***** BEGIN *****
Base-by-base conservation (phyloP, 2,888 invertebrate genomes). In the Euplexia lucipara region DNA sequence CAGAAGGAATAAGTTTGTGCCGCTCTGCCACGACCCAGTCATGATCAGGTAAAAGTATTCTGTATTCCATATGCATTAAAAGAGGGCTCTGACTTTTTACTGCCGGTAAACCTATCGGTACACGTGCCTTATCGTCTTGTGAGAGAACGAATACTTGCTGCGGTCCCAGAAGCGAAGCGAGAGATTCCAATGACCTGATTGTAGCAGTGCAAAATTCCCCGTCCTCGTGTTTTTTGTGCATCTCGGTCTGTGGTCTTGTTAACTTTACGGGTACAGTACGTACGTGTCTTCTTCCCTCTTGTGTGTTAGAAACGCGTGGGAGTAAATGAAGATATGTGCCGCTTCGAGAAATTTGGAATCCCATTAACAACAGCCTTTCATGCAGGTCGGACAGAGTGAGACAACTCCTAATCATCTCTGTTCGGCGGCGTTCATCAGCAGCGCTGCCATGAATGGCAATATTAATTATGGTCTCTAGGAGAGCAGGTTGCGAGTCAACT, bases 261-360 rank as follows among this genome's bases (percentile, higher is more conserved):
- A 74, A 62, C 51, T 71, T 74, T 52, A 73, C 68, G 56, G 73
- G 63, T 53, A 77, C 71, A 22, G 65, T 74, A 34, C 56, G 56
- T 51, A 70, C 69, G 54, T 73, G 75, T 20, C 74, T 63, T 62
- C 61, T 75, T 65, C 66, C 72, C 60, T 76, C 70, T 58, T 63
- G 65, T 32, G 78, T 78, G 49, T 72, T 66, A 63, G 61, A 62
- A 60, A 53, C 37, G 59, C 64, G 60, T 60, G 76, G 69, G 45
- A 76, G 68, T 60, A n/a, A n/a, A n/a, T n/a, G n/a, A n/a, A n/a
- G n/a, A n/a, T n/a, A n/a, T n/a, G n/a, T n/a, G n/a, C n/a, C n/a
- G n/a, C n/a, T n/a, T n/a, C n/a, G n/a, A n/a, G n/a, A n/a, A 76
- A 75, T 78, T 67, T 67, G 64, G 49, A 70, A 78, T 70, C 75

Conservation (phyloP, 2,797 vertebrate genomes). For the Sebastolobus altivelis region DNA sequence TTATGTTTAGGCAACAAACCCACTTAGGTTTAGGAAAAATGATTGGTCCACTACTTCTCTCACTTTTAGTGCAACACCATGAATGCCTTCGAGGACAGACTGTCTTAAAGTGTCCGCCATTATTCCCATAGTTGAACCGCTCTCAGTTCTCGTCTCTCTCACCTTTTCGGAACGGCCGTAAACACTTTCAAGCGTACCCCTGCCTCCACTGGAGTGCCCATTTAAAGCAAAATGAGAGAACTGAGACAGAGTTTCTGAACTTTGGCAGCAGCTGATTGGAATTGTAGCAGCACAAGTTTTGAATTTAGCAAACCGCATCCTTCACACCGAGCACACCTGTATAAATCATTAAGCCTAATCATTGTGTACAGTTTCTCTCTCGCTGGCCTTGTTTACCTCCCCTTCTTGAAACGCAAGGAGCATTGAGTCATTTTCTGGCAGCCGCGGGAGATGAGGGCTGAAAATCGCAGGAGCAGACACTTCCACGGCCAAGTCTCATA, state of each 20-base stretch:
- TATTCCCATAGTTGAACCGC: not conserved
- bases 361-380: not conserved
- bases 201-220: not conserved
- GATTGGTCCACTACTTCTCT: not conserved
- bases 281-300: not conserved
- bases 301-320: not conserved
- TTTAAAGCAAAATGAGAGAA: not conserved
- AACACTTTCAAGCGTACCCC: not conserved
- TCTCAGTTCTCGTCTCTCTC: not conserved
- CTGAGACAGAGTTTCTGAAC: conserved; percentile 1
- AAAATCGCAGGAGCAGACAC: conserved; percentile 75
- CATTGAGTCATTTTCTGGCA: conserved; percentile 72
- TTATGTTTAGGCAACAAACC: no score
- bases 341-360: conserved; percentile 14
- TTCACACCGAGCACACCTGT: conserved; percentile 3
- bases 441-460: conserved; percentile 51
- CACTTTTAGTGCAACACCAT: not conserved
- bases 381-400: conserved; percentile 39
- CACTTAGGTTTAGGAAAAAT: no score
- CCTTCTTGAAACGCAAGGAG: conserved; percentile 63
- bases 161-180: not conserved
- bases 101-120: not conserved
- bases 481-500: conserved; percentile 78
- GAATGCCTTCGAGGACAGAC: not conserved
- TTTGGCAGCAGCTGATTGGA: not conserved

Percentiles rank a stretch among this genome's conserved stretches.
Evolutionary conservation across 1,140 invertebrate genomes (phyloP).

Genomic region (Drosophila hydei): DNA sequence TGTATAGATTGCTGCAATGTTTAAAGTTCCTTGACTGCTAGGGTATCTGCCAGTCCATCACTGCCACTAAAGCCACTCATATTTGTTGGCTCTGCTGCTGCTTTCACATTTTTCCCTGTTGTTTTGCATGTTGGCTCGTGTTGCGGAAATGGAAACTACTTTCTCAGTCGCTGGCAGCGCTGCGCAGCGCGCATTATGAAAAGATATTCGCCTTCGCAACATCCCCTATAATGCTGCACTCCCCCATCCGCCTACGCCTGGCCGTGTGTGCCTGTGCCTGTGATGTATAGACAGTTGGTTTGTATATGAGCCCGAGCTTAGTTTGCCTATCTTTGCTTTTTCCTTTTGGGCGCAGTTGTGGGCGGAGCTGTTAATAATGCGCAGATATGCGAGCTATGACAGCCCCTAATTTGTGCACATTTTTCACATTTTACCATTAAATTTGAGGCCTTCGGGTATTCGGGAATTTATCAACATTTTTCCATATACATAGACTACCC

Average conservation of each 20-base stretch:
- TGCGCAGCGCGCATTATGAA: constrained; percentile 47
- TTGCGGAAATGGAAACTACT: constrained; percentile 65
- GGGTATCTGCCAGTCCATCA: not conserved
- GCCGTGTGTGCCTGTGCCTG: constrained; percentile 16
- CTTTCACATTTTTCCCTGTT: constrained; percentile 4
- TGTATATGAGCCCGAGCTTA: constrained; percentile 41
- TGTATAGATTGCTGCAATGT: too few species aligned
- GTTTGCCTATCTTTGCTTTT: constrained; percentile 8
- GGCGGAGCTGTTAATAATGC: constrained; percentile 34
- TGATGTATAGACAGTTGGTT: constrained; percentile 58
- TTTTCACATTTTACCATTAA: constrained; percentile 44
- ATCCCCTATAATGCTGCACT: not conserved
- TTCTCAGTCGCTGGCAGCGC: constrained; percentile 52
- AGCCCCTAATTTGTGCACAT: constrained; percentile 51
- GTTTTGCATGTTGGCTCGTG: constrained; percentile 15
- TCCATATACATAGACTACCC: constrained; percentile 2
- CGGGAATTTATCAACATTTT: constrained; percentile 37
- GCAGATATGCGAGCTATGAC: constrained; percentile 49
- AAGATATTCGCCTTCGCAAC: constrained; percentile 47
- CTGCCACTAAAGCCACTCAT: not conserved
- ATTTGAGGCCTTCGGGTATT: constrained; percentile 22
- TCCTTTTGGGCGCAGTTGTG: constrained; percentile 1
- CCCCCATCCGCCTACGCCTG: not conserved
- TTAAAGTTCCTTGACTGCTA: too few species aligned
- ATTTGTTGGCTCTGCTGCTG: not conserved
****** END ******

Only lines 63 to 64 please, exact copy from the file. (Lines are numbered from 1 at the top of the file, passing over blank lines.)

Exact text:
- TCCTTTTGGGCGCAGTTGTG: constrained; percentile 1
- CCCCCATCCGCCTACGCCTG: not conserved